Many people drastically underestimate the importance of listening when learning a second language. But language research has determined that when we use language, we spend between 40-50% of our time listening! Most learners spend nowhere near that amount of time on listening practice. There is a significant difference, though, between listening passively to something and listening for the purpose of learning. When you are listening for learning, you are actively engaging with the language that is being spoken and trying to make sense of it and learn from it. You are listening to new sounds in an unfamiliar language and new ways of putting words together to form sentences. You are even listening to new ways of making logical arguments and ways of saying things unique to a culture. There are many ‘sayings’ in every language that do not normally occur in written language. It is only by listening to spoken language that they will ever get learned.

Great ways to start your listening practice include:

  • watch YouTube videos in the target language with the subtitles turned on in that language, not translated. You can also slow down the speed on many YouTube videos so that it is easier to understand;
  • find videos that are geared towards language learners;
  • listen to an audiobook while also reading the text copy of the book or listen to a book that you are already familiar with;
  • watch “soap operas” which often have predictable subject matter and dialogues;
  • if you’re a beginner, watch children’s shows. They often have a lot of visuals to help support understanding.

“Most people do not listen with the intent to understand; they listen with the intent to reply.”

– Stephen R. Covey, The 7 Habits of Highly Effective People: Powerful Lessons in Personal Change

Even on an unconscious level, listening in a new language is an important aspect of language learning. Your brain needs to learn how to break any new language into familiar chunks. When you’re learning a new language, your brain has no idea what those chunks sound like, so it has to store every word in short term memory individually. That takes up a lot of space! Your brain learns how to do chunk language unconsciously; you can’t teach yourself how to do this, so you need a lot of listening to help your brain learn how to do it. Your brain will eventually learn what ‘just sounds right’.

On a conscious level, there are two types of listening that you can practise. The first type of listening can be thought of as ‘big picture’ listening. You are trying to generally understand what is being said. You aren’t paying terribly close attention to specific verb tenses or prepositions to see how they are used correctly; you are trying to get the ‘gist’ or overall meaning. The second type of listening that you can practice is focussed or intensive listening. This will generally happen with recordings of spoken language, when you have the opportunity to replay the language sample many times. You want to be able to dissect the speech into smaller parts. Only focus on one or two things with each review of a recording. Perhaps the first time you listen to a recording, you want to focus on new vocabulary. Then on the second time you listen, you focus on the verb tenses, and so on. This way, a 90-second clip could take you an hour or two to completely work through.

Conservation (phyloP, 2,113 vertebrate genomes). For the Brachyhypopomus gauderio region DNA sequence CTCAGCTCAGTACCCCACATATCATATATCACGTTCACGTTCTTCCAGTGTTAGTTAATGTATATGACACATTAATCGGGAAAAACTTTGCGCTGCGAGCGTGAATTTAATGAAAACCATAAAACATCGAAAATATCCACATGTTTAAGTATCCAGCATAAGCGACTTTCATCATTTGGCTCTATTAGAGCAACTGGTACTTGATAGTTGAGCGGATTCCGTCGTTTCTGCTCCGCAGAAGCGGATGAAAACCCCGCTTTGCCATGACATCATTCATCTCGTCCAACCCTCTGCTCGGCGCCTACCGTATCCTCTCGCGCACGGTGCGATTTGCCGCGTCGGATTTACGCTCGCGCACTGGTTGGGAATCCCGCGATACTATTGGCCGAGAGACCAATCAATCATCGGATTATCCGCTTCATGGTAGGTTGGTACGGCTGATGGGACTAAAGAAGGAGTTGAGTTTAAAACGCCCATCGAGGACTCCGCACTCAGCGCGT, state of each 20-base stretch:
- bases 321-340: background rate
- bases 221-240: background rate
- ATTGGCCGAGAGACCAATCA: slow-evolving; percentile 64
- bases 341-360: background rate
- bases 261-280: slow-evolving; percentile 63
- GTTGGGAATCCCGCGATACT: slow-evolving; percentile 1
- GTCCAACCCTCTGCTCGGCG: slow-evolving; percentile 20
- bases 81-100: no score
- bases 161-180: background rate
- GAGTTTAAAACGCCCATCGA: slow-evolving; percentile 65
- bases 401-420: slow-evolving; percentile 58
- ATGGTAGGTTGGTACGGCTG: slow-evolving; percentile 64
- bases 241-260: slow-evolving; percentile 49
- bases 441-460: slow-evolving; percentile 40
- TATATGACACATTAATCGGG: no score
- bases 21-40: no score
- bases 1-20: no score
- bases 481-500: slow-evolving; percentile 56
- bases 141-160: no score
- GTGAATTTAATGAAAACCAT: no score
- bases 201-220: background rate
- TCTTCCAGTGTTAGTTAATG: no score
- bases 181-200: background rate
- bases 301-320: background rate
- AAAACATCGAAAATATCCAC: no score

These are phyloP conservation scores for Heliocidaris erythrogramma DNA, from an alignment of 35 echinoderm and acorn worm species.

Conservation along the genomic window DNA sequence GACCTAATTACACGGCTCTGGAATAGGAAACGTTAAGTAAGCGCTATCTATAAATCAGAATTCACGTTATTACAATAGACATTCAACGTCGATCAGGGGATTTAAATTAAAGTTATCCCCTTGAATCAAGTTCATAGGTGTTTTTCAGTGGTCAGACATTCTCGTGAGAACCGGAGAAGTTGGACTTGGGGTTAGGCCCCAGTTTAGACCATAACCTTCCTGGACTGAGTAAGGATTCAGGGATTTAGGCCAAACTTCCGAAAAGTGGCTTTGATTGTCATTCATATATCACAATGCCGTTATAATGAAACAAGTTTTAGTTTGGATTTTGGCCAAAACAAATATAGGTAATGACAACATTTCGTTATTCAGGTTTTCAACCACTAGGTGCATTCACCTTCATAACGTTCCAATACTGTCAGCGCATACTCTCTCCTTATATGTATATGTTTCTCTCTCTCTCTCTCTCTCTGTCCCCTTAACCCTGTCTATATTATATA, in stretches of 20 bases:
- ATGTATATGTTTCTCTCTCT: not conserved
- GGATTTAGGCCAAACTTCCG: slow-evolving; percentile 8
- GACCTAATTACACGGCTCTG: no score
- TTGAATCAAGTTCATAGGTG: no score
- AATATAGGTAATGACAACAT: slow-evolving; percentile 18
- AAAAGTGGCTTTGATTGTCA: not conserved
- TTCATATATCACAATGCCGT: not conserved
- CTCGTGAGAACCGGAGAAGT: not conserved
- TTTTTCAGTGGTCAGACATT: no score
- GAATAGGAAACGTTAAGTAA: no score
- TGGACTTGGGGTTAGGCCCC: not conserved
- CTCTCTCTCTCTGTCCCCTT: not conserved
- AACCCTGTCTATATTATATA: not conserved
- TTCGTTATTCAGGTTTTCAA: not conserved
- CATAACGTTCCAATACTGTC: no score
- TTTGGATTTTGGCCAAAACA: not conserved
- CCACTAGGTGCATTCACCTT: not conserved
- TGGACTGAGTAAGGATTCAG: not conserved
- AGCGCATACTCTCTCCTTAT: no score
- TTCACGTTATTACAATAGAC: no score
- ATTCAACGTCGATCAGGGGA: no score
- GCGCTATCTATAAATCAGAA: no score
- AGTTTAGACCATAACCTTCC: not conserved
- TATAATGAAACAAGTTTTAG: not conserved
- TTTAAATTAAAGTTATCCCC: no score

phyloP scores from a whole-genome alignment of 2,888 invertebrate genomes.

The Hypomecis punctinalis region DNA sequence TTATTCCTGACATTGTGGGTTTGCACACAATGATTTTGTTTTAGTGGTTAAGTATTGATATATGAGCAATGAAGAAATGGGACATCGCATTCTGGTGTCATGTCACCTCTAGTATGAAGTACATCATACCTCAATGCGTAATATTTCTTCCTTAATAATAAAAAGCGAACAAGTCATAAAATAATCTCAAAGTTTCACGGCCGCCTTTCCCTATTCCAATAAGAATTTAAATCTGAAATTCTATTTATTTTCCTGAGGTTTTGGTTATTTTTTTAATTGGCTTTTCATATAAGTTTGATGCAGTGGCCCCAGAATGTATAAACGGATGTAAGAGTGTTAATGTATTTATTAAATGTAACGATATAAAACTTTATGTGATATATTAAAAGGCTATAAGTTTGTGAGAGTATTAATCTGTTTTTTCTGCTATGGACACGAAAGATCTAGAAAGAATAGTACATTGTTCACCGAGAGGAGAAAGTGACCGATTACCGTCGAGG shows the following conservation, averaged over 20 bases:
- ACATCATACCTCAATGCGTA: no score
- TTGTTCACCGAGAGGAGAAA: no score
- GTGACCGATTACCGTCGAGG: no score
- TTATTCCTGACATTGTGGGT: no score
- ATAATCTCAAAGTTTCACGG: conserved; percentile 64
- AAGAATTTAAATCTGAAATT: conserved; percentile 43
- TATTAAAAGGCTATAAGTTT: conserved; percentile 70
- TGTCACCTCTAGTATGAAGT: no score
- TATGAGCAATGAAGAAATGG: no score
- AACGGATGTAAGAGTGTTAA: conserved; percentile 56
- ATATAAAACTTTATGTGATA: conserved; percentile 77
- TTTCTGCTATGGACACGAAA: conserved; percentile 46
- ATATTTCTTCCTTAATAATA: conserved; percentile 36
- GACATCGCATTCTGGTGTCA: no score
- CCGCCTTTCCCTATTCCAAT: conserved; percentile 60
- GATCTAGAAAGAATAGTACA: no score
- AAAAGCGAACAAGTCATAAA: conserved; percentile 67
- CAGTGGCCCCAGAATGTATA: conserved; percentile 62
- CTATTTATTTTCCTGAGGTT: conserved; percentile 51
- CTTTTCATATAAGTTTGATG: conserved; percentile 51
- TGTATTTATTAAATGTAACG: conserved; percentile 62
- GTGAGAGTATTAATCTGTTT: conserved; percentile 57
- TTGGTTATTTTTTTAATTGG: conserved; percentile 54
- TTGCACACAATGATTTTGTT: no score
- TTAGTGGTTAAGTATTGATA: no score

Try writing down something that you are listening to. Using a video on YouTube is great for this because you can slow down the rate of the video and you can use the space bar and back arrow to pause and repeat the last 5 seconds of the video as many times as you need to. Notice that how something is said is often slightly different that how it appears in writing. Both big picture and intensive listening contribute valuable aspects to language learning.

Listen to material that is at your level. Trying to listen to native speakers having a conversation when you have just begun to learn a language will only result in frustration. Likewise, listening to something that is too easy or that you understand completely won’t challenge you to learn new language features. Make sure that what you are listening to is suitable for your purposes. It needs to be at the right skill level but also be about the topic that you are interested in. If you are trying to learn English for university, for example, it is better to listen to academic talks rather than action movies. You need to have the right vocabulary and sentences structures to match the situation. Remember that you are listening to understand, not as a prelude to speaking. This is an important distinction. If you are busy trying to frame your contribution to a discussion, then you may not be understanding everything that is being said. And in the long run, understanding is the heart of any real learning that is ever done.